Despite all this, I often feel frustrated by the assumptions people make about me based on my hair. I do not like people taking me for a straight woman, because I am not a straight woman. I do not like people assuming my hair is there for men’s benefit. If I had to explain my sexuality succinctly, I'd say that I’m attracted to all genders, and don’t really care much what genitals folks have. But I’m only attracted to femmes, people who sometimes wear makeup and dresses, people who take time on their hair and like being thought of as pretty, people who never dress in classic BUUUUTCH style.

In my life I’ve been in four serious relationships, two with women, two with men. One of the men is now my husband. I’ve had somewhere around 25 sexual partners: men, women, and people of various other genders. More women than men -- if one is attracted to femininity it’s a little easier to find women who fit the bill. I think it’s absurd I have to give my sexual credentials to prove I’m “queer enough” but I end up having to, and I end up having to a lot more than when I had shorter hair.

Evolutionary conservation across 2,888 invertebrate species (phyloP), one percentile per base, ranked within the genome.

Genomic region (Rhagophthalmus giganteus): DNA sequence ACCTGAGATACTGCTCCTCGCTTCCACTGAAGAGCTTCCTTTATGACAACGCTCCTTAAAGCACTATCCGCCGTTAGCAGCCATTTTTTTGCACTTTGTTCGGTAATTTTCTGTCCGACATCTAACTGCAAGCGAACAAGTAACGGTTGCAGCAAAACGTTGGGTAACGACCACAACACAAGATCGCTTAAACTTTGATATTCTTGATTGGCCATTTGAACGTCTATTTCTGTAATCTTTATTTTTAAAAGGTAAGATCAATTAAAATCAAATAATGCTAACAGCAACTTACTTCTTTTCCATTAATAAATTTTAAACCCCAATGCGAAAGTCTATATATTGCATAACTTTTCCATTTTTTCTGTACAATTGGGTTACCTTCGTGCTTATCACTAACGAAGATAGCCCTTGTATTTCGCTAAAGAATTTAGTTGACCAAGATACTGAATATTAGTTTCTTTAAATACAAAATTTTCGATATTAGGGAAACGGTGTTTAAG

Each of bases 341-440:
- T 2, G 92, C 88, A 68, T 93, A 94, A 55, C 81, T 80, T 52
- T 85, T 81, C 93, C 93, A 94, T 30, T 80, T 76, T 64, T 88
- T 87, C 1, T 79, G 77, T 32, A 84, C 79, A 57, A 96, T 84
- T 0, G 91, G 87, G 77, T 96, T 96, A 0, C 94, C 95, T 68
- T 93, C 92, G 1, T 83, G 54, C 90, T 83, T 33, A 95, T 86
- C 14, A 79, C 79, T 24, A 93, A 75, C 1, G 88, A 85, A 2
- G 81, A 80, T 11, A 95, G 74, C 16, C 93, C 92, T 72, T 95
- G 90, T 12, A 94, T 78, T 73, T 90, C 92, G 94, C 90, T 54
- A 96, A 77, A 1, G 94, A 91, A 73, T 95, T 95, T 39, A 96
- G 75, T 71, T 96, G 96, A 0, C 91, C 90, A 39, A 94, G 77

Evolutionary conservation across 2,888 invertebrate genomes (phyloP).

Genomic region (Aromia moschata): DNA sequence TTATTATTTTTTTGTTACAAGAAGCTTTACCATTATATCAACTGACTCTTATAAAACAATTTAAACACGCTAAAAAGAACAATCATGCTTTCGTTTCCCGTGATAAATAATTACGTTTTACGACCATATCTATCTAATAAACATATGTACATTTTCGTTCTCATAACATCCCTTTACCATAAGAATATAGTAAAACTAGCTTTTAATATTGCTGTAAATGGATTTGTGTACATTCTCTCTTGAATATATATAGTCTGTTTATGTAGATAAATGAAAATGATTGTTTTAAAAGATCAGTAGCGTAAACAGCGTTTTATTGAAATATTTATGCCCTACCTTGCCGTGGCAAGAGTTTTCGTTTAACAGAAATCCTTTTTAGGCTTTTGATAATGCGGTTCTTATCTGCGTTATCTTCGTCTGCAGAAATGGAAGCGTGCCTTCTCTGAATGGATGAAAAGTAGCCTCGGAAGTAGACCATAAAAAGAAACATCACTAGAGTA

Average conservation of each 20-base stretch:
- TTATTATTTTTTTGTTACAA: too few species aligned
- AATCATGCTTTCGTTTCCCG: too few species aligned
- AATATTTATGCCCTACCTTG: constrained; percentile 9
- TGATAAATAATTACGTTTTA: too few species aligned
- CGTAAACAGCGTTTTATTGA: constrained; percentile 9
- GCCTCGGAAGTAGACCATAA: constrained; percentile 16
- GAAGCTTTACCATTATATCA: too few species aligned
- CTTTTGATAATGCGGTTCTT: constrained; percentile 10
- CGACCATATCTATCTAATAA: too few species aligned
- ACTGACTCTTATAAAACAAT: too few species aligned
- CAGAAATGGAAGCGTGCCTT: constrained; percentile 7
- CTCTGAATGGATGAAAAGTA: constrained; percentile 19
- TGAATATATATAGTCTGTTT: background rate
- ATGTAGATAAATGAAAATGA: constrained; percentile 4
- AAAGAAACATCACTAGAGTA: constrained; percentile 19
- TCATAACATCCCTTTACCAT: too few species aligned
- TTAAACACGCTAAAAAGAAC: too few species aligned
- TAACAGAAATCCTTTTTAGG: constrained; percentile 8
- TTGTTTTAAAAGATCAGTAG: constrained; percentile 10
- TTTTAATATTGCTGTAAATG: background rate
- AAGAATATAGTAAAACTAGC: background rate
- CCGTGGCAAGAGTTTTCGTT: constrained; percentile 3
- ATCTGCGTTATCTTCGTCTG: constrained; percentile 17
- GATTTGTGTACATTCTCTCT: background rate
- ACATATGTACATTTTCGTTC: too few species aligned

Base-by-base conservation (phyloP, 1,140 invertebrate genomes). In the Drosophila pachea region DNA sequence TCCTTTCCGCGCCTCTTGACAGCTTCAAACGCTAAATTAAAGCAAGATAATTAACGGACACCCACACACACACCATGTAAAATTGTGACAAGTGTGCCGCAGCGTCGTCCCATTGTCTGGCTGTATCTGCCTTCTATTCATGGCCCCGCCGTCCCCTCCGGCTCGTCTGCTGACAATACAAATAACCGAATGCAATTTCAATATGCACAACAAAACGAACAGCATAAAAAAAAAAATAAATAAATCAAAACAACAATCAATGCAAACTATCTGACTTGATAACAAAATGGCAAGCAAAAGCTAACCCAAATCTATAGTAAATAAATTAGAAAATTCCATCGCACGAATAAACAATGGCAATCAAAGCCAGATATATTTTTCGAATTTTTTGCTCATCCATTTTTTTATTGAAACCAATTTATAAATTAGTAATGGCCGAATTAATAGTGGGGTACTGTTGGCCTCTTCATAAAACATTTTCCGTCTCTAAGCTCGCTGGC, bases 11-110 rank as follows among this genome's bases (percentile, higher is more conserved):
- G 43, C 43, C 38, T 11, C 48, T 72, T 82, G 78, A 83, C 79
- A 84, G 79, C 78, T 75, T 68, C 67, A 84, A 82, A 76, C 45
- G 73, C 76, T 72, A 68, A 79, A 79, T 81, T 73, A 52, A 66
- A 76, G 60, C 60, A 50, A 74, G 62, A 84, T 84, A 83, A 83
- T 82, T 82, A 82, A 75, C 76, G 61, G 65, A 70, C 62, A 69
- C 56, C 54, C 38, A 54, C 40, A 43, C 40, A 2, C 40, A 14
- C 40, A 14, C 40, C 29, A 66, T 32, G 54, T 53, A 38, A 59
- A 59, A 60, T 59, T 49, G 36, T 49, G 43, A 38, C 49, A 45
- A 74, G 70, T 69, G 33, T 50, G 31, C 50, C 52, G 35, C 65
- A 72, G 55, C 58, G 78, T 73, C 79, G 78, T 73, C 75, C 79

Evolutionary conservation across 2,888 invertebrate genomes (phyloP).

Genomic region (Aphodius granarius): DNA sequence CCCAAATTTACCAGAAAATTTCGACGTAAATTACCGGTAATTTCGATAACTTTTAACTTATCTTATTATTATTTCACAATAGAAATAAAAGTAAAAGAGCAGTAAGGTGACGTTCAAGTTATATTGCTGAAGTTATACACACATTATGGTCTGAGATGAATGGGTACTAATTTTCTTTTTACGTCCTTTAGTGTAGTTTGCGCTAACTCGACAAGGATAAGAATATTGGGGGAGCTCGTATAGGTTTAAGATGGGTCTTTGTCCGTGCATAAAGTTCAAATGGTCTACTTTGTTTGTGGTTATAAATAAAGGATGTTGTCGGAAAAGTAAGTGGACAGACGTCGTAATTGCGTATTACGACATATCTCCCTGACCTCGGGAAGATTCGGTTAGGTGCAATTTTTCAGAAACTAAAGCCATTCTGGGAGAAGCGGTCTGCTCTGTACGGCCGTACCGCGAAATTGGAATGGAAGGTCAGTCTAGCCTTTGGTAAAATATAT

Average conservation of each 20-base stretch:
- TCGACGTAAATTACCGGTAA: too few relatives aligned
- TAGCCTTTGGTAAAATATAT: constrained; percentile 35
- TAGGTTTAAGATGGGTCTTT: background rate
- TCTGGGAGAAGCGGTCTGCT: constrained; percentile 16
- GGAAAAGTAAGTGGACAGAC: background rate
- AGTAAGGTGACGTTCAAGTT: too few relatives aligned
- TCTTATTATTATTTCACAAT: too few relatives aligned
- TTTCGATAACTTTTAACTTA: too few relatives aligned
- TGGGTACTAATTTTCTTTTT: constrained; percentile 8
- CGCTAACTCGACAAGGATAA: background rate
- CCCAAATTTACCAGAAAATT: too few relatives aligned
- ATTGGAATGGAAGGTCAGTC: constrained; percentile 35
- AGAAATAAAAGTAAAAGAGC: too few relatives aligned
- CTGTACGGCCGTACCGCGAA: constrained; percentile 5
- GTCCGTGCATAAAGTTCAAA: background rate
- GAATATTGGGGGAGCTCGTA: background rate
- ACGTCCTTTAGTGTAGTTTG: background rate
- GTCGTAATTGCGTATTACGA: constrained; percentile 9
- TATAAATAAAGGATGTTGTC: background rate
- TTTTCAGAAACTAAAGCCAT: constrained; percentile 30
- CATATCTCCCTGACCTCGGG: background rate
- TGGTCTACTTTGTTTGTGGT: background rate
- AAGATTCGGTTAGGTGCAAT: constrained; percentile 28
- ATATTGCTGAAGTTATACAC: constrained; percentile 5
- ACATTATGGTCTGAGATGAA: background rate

When I was in high school, when I’d just started dating my first girlfriend, I felt like I was “supposed” to cut off my knee-length hair to prove that I was in fact actually queer. Later, when I figured out my gender identity, I felt obligated to cut it shorter, because well that’s what DFAB trans are supposed to do. So I did both times, and I hated it.

By the time I was with my second girlfriend I’d grown my hair back out, rebelling against that abusive ex-boyfriend I mentioned. Men didn’t believe us when we said we were a couple, and frankly I think the fact that we both had long hair had something to do with it.

When I started dating again after she and I broke up, I was acutely aware that there was a queer beauty standard, and it was one I didn’t fit. With my long hair, my makeup, my long nails and my miniskirts, when I went to gay bars, everyone assumed I was a straight girl there to dance. I’ve had so many people tell me my hair, more than any other aspect of my presentation, discredits my gender identity that I’ve lost count.